If Les Miles had been coaching against Florida and the results were the exact same then LSU fans would demand his firing after this game.
So who will LSU hire now?
Assuming Tom Herman is going to Texas, the available options are pretty slim. LSU will make a run at Jimbo Fisher, but if he says no, who's out there? I think you have to try and get Bobby Petrino next. But if Petrino says no as well, then you're left without a candidate that makes a ton of sense. Mike Gundy? Larry Fedora? Do you really feel like Gundy or Fedora are that much better than Les Miles? Are Gundy or Fedora really going to beat Nick Saban?
So here are two additional options that I would consider if I were LSU's AD:
First, go hire Lane Kiffin.
I think Kiffin would win at a high level at LSU and you could keep Coach O. then since the two have a good relationship. Plus, Lane's an offensive coach so you finally get the offense fixed. Go back and look at Lane's head coaching tenure now. He went 7-6, 4-4 in the SEC with Tennessee in one year and he went 28-15 at USC with drastic scholarship restrictions, including 10-2 in his second season.
That's a college head coaching record of 35-21, for a 62% winning percentage.
Putting that into perspective, Les Miles was 28-21 at Oklahoma State when LSU hired him back in 2004.
Right now Mike Gundy has won 67% of his games at Oklahoma State and Fedora has won 64% of his games in his coaching career. Are either of these guys really much better than Kiffin, who is over a decade younger than both?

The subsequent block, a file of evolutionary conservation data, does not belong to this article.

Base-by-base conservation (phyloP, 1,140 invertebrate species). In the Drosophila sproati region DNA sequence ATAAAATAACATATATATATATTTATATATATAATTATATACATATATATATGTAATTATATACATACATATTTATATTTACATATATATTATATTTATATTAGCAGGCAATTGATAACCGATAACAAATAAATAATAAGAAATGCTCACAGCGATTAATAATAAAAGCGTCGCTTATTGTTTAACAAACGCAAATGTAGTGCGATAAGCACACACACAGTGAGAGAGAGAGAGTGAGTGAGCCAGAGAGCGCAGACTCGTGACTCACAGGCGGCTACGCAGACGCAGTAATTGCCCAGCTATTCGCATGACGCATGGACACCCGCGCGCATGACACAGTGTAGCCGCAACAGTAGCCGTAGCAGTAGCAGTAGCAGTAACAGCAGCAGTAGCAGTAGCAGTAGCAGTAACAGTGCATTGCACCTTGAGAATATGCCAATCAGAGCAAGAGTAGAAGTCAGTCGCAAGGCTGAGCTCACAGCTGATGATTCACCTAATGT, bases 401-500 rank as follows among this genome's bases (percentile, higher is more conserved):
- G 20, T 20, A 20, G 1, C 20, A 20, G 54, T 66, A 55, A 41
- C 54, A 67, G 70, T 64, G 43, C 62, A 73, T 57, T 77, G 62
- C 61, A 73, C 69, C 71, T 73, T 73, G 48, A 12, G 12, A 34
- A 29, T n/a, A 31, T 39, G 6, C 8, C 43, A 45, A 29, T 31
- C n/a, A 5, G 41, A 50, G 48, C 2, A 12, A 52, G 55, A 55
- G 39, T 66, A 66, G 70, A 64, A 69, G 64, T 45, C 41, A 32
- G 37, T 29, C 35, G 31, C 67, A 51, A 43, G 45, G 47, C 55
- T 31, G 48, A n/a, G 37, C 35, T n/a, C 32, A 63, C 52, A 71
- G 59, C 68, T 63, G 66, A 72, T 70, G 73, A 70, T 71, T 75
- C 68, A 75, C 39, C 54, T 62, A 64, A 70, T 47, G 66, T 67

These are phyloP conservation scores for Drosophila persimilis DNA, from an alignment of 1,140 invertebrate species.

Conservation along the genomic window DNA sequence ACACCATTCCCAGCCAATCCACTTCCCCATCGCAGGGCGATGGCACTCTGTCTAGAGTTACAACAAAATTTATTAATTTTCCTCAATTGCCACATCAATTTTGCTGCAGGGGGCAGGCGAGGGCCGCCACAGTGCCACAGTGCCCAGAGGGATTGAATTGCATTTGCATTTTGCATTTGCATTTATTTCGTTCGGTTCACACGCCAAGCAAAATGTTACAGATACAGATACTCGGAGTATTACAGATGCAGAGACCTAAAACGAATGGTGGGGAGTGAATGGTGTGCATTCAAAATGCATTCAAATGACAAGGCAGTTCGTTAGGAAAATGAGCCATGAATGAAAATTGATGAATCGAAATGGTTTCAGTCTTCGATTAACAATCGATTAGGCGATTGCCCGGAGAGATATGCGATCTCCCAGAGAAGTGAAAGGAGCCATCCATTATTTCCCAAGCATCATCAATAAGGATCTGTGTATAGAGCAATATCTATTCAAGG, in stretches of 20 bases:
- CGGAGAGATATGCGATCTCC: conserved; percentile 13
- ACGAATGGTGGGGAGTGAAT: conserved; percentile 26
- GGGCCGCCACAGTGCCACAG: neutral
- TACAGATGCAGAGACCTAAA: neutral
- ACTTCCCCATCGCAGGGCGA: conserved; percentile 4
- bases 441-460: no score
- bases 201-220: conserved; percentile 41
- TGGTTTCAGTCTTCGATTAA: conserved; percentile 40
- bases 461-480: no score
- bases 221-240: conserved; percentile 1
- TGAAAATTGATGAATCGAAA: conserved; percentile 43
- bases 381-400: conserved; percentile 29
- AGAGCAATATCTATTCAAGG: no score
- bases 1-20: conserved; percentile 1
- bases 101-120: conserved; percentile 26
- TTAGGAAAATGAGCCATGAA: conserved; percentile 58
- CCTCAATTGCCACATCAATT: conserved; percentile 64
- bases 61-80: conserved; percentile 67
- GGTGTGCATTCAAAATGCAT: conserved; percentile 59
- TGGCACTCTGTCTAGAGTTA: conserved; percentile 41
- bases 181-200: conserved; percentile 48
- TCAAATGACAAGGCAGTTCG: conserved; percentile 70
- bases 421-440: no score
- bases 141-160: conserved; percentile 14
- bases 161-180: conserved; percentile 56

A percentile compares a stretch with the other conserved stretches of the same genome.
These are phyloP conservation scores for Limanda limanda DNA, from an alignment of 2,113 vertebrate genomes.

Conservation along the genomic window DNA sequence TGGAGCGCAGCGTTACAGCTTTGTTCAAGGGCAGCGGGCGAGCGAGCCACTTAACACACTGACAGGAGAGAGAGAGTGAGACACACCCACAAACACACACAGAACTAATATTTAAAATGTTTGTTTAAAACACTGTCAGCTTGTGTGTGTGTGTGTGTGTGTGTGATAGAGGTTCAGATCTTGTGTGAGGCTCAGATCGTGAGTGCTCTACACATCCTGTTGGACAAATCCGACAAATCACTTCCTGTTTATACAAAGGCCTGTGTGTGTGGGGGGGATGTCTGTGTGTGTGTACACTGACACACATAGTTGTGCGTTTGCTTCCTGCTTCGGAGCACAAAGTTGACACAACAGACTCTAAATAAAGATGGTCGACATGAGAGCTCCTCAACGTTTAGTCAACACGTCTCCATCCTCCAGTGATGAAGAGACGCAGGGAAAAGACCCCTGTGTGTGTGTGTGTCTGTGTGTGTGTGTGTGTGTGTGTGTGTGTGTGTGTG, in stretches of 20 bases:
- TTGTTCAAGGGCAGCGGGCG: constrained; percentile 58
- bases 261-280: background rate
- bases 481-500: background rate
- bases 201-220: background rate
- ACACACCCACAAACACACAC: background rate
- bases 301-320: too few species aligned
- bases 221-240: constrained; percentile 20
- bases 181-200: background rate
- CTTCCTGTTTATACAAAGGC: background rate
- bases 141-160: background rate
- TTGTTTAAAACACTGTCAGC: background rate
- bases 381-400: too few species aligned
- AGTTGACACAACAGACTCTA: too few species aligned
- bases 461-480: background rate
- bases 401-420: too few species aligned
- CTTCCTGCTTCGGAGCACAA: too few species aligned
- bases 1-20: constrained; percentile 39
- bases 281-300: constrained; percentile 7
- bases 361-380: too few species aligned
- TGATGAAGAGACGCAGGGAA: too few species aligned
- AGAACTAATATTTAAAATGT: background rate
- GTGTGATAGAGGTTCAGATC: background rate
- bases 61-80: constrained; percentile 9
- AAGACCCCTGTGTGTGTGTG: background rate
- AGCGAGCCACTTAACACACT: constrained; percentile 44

Plus, can you imagine Jeauxy Swampwater on the prowl in Baton Rouge?
So I'd seriously consider hiring Lane if I was LSU.
Second, could you hire Ed Orgeron for relatively minimal cost and go pay Art Briles head coaching money to be your offensive coordinator? That way Coach O. is effectively a figurehead, but Art Briles fixes your offense.
If Briles does well for a couple of years as offensive coordinator then you could eventually name him head coach, but that way you dodge the complaints that would arise over hiring him as head coach directly.
I think both of these are pretty decent options for LSU.
8. Charlie Strong is gone, so who does Texas hire?
It has to be Tom Herman, right?
The one positive of Strong losing to Kansas is that it eliminates all defense of Charlie Strong deserving a fourth year with the Longhorns.
9. If Tennessee beats Vandy then the Vols would likely head to the Sugar Bowl for the first time since 1991.
Arguably, based on the way their rush defense has played, Butch Jones dodged a huge bullet by not having to get their ass kicked by Alabama for a second time this year. That loss would have knocked the Vols to 9-4 and sent them to the Citrus Bowl.
But a 9-3 Tennessee team probably goes to New Orleans to play in the Sugar Bowl.
How would that happen? The Sugar Bowl is obligated to take the highest ranked SEC team that doesn't make the playoff. Alabama would make the playoff, presumably beating Auburn in the Iron Bowl and Florida in the SEC title game. (The Gators might also lose to Florida State this coming week.) If LSU beats Texas A&M that could, amazingly, leave Tennessee as the only team in the SEC with only three losses.